June 20, 2021 6:30:14 am
On May 18, the night you left this world to embark on a new journey in a new dimension, I had a strange experience. I had not been informed of your passing. You know how Pappa is na, he always protects us. I was talking to my friend throughout the night till 7.30 in the morning. Just as I fell asleep, I felt a presence on the left side of my bed, the side you always slept on. I woke up scared, but went back to sleep within seconds. Was that you?
I woke up around noon to have Mariam didi ask me to call Pappa.
The phone call was heartbreaking. I completely broke down. I could not believe it.
I hear the words “mamma is gone” every day since then.
I would come, during the pandemic, to your room every 10-15 minutes to give you a hug. I vividly remember each moment I spent with you the week before you went to the hospital. The nights I spent in your room, when Nani and I would have sleepless nights worrying about you, afraid of your panic attacks. But we all thought you would recover from this just as you always have.
I had a dream in which you called me from up above, telling me how much you miss me, how you found your new life a little weird, and I replied that it would take some time to adjust. In the same dream, you came back to us, sitting in the living room with Pappa, Dadu and I, wearing your orange jacket, your trademark spectacles and that lovely smile that you always had, chatting normally with us.
You know how much I miss you. I have not been as emotional as I thought I would be, but there are times when I cannot help but cry. I will miss your hugs the most. They would always make me smile even when I was at my lowest.
I am so grateful for the letters you mailed me, which are full of memories. They will keep reminding me of the love and affection you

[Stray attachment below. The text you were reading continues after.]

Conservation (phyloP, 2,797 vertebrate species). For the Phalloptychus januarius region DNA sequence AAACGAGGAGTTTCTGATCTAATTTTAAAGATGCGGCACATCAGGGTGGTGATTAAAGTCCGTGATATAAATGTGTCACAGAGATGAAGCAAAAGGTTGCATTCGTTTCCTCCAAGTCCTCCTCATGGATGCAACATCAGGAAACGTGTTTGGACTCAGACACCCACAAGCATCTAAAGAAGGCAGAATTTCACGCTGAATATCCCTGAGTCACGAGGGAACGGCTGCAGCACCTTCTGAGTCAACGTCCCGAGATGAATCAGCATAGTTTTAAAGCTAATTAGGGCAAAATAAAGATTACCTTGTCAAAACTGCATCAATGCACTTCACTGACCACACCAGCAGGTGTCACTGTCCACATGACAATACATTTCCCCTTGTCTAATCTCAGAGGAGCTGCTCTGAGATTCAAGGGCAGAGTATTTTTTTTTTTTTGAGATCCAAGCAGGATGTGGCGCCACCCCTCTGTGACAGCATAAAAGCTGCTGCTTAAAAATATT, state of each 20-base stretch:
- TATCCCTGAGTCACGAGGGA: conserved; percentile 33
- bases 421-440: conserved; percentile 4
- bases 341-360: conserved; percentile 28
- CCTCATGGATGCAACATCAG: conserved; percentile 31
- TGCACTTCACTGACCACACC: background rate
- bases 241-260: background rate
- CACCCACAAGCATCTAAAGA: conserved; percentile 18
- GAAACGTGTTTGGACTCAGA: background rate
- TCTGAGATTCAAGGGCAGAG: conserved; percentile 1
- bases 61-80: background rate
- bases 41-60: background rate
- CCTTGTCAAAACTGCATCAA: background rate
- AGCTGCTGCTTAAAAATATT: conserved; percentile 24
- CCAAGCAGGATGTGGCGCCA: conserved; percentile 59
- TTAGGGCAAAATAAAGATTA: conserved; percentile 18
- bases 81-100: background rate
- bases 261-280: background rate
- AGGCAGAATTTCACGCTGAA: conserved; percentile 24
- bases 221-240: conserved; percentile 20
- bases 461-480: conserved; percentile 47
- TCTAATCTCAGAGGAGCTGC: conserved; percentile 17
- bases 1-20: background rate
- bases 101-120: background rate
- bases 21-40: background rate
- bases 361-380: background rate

Someone very close to me told me that a person will not leave this world without fulfilling their purpose and I believe in that every day.
I love you infinity!
(Delhi-based Rian Narvekar, 15, a Class X student, lost his mother C Pallavi Rao Narvekar, 49, an entrepreneur, author, radio jockey and teacher on May 18 to COVID-19-related complications)
It’s exactly 60 days since you left this world, yet I feel your presence every moment, as I remember the good times we have always had in the two decades we spent together. Every morning, I remember our chats across subjects as we sipped green tea, filling our intellectual minds, and then we walked, filling our lungs with fresh air. I know you have better places to walk now than our favourite spots such as the Central Park in New York, or Champs-Élysées in Paris, not to forget our Qudsia Bagh in Delhi or Circuit House in Silchar. The countless travels across nations that we were lucky to have visited before COVID-19 helped us explore so many places and relish different cuisines.
Remember that Chinese joint that you discovered in Washington, DC? They are etched in my memory and I know you will also be reliving them in your new abode. Your Dhakai jamdani saris are all lying packed and ready to be sent to you if you provide the address. The flowers and trees in the farm miss you but have bloomed with your tender invisible touch; the fruits and vegetables have come in abundance and remind me of the care you took while you were here. The mynahs and sparrows also come by and desperately seek you. They cool down when they understand you are there above.